BeagleBoard – your personal computer smaller than your wallet

BeagleBoard XM

It is amazing how big progress was made in embedded systems recently. I remember when I had microcontrollers class at Wroclaw University of Technology (about 3 years ago) and we were programming in Assembly. When I heard (3 years ago) that the main language for programming microcontrollers is C++ I was so excited. It would be so much easier than in Assembly. Now (3 years later), I started working on my Master Thesis at Kansas State University. The ultimate goal is to create prototype of medical device using embedded computer BeagleBoard XM.

This board has 1GHz ARM processor (Cortex-A8), 512MB RAM, 4 USB ports and even HDMI output. Moreover, it has MicroSD slot which allows you to run Linux or Android Operating system!


There is also Ethernet port, which allows to update the Operating System without any external PC. The key part of the device is set of PWM pins, which will allow me to control the medical device engine.

I will use Ada programming language with cross-compiler from AdaCore. However you can install Java VM and run Java programs if you want! It blows my mind! Programming microcontrollers in Java (the very high-level programming language) instead of doing it in Assembly.

The cost of this Board is $149, which is another advantage of this device.

More info about the board can be found here.
It usually comes along with MicroSD card and Angstrom Linux on it. Additionally, you can find Angstrom images here. To update existing installation (of Angstrom) just do

opkg update
opkg upgrade

More info about OPKG Package Manager (Angstrom’s Package Manager) can be found here.

.NET Developer on Mac

I am PC person. I have never used Mac until I start my work as Research Assistant in SAnToS lab (Kansas State University). Now I am using it almost half year and I would like to summarize my experience.

I am using MacBook Pro (i5 2.4GHz, 8GB RAM and 128GB SSD) with Mac OS X 10.8 Mountain Lion.

MacBook Pro

First of all, I noticed missing features (which are available on PC/Windows):

  • Click on app icon in dock (dock is equivalent to taskbar in Windows) does not hide application. It can only move the app to the top. The only way to hide the app is to click minimize button.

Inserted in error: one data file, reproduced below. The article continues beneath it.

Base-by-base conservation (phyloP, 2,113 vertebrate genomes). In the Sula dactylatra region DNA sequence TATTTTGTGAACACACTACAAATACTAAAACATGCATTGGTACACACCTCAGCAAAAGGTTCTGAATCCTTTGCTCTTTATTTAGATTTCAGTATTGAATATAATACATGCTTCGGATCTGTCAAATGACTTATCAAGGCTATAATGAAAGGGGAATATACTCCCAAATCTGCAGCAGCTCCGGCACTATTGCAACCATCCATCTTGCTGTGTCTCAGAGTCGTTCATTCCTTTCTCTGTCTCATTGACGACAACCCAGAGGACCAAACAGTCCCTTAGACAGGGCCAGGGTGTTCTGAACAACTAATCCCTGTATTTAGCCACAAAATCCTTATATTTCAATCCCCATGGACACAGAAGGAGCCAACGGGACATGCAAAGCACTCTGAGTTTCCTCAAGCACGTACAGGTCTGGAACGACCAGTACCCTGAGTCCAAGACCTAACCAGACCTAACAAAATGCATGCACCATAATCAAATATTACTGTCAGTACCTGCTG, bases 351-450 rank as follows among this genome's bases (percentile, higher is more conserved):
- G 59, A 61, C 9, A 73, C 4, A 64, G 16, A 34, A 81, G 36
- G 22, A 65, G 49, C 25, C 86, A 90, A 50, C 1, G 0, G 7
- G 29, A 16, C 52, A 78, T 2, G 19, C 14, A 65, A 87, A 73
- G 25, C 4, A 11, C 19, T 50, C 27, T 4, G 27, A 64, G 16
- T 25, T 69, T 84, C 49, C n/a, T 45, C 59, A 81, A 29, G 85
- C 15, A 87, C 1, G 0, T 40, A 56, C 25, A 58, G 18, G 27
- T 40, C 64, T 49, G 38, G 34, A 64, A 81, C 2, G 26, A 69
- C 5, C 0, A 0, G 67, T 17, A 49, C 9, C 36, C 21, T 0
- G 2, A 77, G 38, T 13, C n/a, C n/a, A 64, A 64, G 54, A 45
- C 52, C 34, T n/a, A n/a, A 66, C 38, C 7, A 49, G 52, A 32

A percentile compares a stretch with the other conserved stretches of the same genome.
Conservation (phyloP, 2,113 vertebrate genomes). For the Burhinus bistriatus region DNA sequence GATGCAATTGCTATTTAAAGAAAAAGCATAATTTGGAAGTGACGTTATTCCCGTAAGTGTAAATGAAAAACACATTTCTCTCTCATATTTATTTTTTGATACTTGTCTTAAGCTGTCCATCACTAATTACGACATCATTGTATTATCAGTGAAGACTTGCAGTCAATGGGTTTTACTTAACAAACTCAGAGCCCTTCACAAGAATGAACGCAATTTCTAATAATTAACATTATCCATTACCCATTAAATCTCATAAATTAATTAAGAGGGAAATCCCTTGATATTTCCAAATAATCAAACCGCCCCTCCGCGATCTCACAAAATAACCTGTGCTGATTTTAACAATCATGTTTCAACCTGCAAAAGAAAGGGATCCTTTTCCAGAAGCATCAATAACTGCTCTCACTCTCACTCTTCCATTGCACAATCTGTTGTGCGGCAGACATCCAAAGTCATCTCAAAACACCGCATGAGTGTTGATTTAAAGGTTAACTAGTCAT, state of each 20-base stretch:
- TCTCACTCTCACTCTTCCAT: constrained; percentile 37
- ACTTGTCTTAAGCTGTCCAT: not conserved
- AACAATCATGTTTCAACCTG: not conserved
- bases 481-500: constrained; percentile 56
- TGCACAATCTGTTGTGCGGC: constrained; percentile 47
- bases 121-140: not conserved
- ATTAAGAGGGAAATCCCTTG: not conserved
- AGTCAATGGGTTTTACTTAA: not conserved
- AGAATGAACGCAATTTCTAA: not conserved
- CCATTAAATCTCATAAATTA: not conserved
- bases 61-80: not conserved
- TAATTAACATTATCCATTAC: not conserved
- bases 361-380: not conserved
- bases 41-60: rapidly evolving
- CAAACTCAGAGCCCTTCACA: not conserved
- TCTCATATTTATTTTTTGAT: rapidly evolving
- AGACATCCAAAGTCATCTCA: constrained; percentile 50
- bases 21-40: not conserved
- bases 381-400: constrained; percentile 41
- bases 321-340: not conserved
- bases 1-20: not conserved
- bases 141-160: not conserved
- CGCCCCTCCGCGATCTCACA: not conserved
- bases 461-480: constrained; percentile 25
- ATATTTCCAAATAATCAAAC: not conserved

• Lack of good alternative for Total Commander, which is not available on Mac. There is muCommander (no tabs) and double commander (less functional), but both are way behind TC.
  • No Shift-Delete to permanently remove files. You need to move them to trash first, and then empty the trash.
  • No ‘cut’ in context menu (after right click). To have this luxury you need to install e.g. Total Finder (beyond the ‘cut’ option it also provides the possibility to have tabs and some other useful features).

Now, a few differences between Mac OS and Windows:

  • The default file manager is called Finder instead of Explorer.
  • In general, when you would use CTRL+KEY in Windows, then in MacOS you need to use CMD+KEY.
  • To change file name you need to click RETURN(ENTER) instead of F2(in Windows).
  • To open the file you need to click CMD+O, instead of ENTER (in Windows).
  • DELETE key is working like PC’s RETURN (delete character on the left side of the cursor).
  • Instead of HOME key you have CMD+LEFT_ARROW, and instead of END key – CMD+RIGHT_ARROW.

I use OneNote a lot. One of my favorite features is WIN+S, which allows me to make a screenshot of selected area in desktop. On Mac OS this feature is provided along with the operating system. CMD+SHIFT+4 saves the photo into Desktop, and CMD+OPTION+SHIFT+4 saves it into clipboard. Very useful feature. However I think Apple should consider to create some two-key shortcut like CMD+4 or CMD+F4, because clicking 4 keys in the same time is quite a challenging.